Bullying in any form and at any age is a serious problem. We are used to hearing about it in schools, but not iso much in the workplace or social settings

Pink Shirt Day is this Wednesday, February 26. Now a worldwide movement, the Pink Shirt campaign was developed in Nova Scotia in 2007 to raise awareness about bullying in our schools. The idea caught on, encouraging communities to find ways to proactively deal with this problem. And now it has morphed into something much larger, often observed on different dates in many countries around the world.

Bullying in any form and at any age is a serious problem. We are used to hearing about it in schools and universities, but not as much in the workplace or social settings.  Nor, do we hear much about its effect on adults who experience it.

And it affects our health – individually, and collectively. Take work life as an example. One study from the Workplace Bullying Institute suggests that 71% of people who felt they were bullied at work were treated by a physician for related health concerns. In another study, 63% saw a mental health professional.

Last year, Worksafe BC introduced new policies meant to address this problem. They are aimed at helping employers and employees take action to create a healthy workplace environment. It’s too soon to tell whether the policies are effective, but recognizing the problem and taking some action is a good start.

However, there is a part we can all play in helping ourselves and each other to address the problems of bullying. Recently, a friend of mine was having a really tough time with her boss, who was a consummate bully. Christie felt intimidated, worthless and helpless. “Every weekend I just cry, dreading having to go back to work,” she confided in me. She was depressed and having headaches. Sleeping was difficult. When I asked her whether she had thought about leaving the job, she said, “Yes, but I can’t afford to leave. I need the money.” She never considered standing up to this bully, as suggested in an article she had read on this problem, because to do so would jeopardize her job. She felt trapped and helpless. “Guess I will just have to bear it,” she sighed. “For the next 30 years?” I asked – aghast at the idea she could never leave. Somehow, putting that number on it broke the spell. We both laughed. In that moment she knew that a new approach was needed.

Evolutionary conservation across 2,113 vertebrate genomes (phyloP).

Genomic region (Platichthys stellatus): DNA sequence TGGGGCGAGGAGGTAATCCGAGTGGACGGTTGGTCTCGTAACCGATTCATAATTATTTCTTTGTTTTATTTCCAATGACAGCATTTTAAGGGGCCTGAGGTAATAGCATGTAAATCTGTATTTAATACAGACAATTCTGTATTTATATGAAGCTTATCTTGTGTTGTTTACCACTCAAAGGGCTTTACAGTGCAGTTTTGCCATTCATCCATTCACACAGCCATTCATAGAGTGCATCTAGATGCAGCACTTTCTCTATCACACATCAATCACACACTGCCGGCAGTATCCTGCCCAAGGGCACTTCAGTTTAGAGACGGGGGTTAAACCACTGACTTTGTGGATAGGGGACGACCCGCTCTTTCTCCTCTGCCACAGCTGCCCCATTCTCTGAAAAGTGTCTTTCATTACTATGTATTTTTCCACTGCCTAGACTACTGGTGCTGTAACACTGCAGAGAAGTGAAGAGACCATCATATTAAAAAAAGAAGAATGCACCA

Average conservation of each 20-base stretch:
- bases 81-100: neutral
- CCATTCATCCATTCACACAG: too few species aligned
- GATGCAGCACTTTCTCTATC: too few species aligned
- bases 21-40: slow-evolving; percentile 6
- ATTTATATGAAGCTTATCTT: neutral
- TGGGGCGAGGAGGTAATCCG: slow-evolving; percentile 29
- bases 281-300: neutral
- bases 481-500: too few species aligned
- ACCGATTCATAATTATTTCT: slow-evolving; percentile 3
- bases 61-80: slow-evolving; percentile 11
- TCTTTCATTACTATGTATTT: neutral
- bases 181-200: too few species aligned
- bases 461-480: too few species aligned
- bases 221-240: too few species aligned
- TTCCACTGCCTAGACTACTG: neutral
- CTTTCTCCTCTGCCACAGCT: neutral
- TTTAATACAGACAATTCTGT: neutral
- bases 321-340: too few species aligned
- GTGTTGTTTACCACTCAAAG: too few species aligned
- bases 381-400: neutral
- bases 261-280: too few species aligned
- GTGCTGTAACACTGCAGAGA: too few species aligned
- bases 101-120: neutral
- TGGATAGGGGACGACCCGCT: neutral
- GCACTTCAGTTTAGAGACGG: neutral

Christie’s thought had shifted from thinking she was cornered, to realizing she had options. What she realized is that it is not just the bully out there – her boss in this case – but the bully within that told her this man was right. He had convinced her that she was stupid, unimaginative and lazy, and that led to her feeling powerless and trapped.

I had also noticed that Christie was very critical of herself. It was as if she had been educated to agree with all the bullying accusations. It turns out she had been bullied at school as a child. It was a learned pattern.

This mistaken view of herself was the bully she needed to first stand up to and confront.

We cannot build confidence with criticism. Rather, than self-condemnation for shortcomings, recognizing one’s mistakes with gentleness and compassion is what makes change possible and builds inner strength.

There are self-help books in abundance on the subject of bullying, some more helpful than others. However, it is not a modern problem. It was addressed over two thousand years ago by an inspiring man who knew he would be viciously persecuted for thinking differently. Jesus’ healing ministry and teaching defended the downtrodden at that time, but continues to offer a wealth of ideas that turn us away from the fault-ridden model we hold of ourselves. He shines a light on a better, spiritually defined model – the core of who we are. He told his followers “the kingdom of heaven is within.” This discovery helps us let go of the educated belief that faults are within us, and let’s us see and nurture the good that is our true nature.

Christie’s job did not get any easier – her boss was still difficult – but Christie had changed. A more compassionate view of herself, coupled with discovering some beautiful qualities she had, enabled her to feel stronger and less intimidated. Gradually, she realized this view had value. She could see that it was possible to find another job. She did, and landed in a far better situation. And her health improved – along with sleeping better, the depression left and the headaches with them.

But more importantly, Christie learned to silence the bully – the one within that kept her self-critical and helpless. That bully moved out!

Whatever your individual spiritual practice, rather than it just helping you to cope with bullying, it can be instrumental in discovering that inner strength and confidence that stops the bully permanently, both within and without.

Thia article has been published in the Vancouver Sun HERE